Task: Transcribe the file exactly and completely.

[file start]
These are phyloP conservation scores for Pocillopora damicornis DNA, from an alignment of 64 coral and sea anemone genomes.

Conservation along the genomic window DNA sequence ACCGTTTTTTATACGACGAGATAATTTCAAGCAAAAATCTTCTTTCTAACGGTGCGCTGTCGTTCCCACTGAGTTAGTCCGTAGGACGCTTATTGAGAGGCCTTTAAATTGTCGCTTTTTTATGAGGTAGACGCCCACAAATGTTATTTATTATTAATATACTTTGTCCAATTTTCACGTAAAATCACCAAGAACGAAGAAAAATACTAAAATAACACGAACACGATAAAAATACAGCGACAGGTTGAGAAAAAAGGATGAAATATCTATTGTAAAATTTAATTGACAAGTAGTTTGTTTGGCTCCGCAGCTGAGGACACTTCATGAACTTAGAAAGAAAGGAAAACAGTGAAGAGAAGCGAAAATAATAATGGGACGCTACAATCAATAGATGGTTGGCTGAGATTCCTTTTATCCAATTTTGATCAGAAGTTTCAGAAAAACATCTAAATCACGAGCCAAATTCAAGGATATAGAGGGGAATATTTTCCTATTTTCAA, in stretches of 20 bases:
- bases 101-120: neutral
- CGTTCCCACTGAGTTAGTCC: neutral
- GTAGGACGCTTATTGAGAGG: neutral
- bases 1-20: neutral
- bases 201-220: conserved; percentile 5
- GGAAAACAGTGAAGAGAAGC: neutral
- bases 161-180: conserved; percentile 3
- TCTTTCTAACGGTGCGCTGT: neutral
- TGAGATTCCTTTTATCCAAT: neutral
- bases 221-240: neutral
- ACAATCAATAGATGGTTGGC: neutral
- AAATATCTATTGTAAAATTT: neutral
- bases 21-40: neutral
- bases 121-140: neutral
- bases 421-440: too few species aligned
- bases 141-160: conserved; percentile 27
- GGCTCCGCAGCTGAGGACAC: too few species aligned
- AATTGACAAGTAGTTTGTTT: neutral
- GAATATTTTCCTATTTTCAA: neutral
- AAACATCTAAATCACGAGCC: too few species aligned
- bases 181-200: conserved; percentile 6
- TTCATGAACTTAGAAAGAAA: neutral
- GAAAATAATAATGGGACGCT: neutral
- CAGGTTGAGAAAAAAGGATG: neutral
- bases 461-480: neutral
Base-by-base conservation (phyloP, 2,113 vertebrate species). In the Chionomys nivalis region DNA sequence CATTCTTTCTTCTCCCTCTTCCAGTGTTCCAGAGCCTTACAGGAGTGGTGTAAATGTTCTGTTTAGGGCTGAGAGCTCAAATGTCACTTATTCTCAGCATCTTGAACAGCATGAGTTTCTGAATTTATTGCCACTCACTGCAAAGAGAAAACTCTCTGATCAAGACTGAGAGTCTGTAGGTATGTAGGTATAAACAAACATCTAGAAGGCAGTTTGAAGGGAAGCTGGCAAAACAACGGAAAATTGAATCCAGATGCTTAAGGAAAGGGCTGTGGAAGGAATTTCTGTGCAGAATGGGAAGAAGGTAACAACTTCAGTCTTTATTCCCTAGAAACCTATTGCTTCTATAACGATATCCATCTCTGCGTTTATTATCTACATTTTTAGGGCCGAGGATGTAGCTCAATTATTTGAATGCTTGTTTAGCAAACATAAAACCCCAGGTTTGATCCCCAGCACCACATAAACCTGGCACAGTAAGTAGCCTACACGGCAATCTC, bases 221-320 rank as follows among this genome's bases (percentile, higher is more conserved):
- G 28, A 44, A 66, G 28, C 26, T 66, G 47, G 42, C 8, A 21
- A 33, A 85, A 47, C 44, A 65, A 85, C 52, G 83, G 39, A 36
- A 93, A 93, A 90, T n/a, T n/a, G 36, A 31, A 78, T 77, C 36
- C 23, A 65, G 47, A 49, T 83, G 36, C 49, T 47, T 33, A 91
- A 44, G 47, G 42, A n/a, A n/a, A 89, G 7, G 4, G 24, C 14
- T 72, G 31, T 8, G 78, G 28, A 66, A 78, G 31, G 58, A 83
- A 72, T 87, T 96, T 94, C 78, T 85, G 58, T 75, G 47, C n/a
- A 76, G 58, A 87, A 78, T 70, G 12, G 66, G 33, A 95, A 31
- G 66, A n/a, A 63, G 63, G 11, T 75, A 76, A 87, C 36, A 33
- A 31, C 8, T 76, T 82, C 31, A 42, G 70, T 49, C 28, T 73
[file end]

These are phyloP conservation scores for Pocillopora damicornis DNA, from an alignment of 64 coral and sea anemone genomes.

Conservation along the genomic window DNA sequence ACCGTTTTTTATACGACGAGATAATTTCAAGCAAAAATCTTCTTTCTAACGGTGCGCTGTCGTTCCCACTGAGTTAGTCCGTAGGACGCTTATTGAGAGGCCTTTAAATTGTCGCTTTTTTATGAGGTAGACGCCCACAAATGTTATTTATTATTAATATACTTTGTCCAATTTTCACGTAAAATCACCAAGAACGAAGAAAAATACTAAAATAACACGAACACGATAAAAATACAGCGACAGGTTGAGAAAAAAGGATGAAATATCTATTGTAAAATTTAATTGACAAGTAGTTTGTTTGGCTCCGCAGCTGAGGACACTTCATGAACTTAGAAAGAAAGGAAAACAGTGAAGAGAAGCGAAAATAATAATGGGACGCTACAATCAATAGATGGTTGGCTGAGATTCCTTTTATCCAATTTTGATCAGAAGTTTCAGAAAAACATCTAAATCACGAGCCAAATTCAAGGATATAGAGGGGAATATTTTCCTATTTTCAA, in stretches of 20 bases:
- bases 101-120: neutral
- CGTTCCCACTGAGTTAGTCC: neutral
- GTAGGACGCTTATTGAGAGG: neutral
- bases 1-20: neutral
- bases 201-220: conserved; percentile 5
- GGAAAACAGTGAAGAGAAGC: neutral
- bases 161-180: conserved; percentile 3
- TCTTTCTAACGGTGCGCTGT: neutral
- TGAGATTCCTTTTATCCAAT: neutral
- bases 221-240: neutral
- ACAATCAATAGATGGTTGGC: neutral
- AAATATCTATTGTAAAATTT: neutral
- bases 21-40: neutral
- bases 121-140: neutral
- bases 421-440: too few species aligned
- bases 141-160: conserved; percentile 27
- GGCTCCGCAGCTGAGGACAC: too few species aligned
- AATTGACAAGTAGTTTGTTT: neutral
- GAATATTTTCCTATTTTCAA: neutral
- AAACATCTAAATCACGAGCC: too few species aligned
- bases 181-200: conserved; percentile 6
- TTCATGAACTTAGAAAGAAA: neutral
- GAAAATAATAATGGGACGCT: neutral
- CAGGTTGAGAAAAAAGGATG: neutral
- bases 461-480: neutral
Base-by-base conservation (phyloP, 2,113 vertebrate species). In the Chionomys nivalis region DNA sequence CATTCTTTCTTCTCCCTCTTCCAGTGTTCCAGAGCCTTACAGGAGTGGTGTAAATGTTCTGTTTAGGGCTGAGAGCTCAAATGTCACTTATTCTCAGCATCTTGAACAGCATGAGTTTCTGAATTTATTGCCACTCACTGCAAAGAGAAAACTCTCTGATCAAGACTGAGAGTCTGTAGGTATGTAGGTATAAACAAACATCTAGAAGGCAGTTTGAAGGGAAGCTGGCAAAACAACGGAAAATTGAATCCAGATGCTTAAGGAAAGGGCTGTGGAAGGAATTTCTGTGCAGAATGGGAAGAAGGTAACAACTTCAGTCTTTATTCCCTAGAAACCTATTGCTTCTATAACGATATCCATCTCTGCGTTTATTATCTACATTTTTAGGGCCGAGGATGTAGCTCAATTATTTGAATGCTTGTTTAGCAAACATAAAACCCCAGGTTTGATCCCCAGCACCACATAAACCTGGCACAGTAAGTAGCCTACACGGCAATCTC, bases 221-320 rank as follows among this genome's bases (percentile, higher is more conserved):
- G 28, A 44, A 66, G 28, C 26, T 66, G 47, G 42, C 8, A 21
- A 33, A 85, A 47, C 44, A 65, A 85, C 52, G 83, G 39, A 36
- A 93, A 93, A 90, T n/a, T n/a, G 36, A 31, A 78, T 77, C 36
- C 23, A 65, G 47, A 49, T 83, G 36, C 49, T 47, T 33, A 91
- A 44, G 47, G 42, A n/a, A n/a, A 89, G 7, G 4, G 24, C 14
- T 72, G 31, T 8, G 78, G 28, A 66, A 78, G 31, G 58, A 83
- A 72, T 87, T 96, T 94, C 78, T 85, G 58, T 75, G 47, C n/a
- A 76, G 58, A 87, A 78, T 70, G 12, G 66, G 33, A 95, A 31
- G 66, A n/a, A 63, G 63, G 11, T 75, A 76, A 87, C 36, A 33
- A 31, C 8, T 76, T 82, C 31, A 42, G 70, T 49, C 28, T 73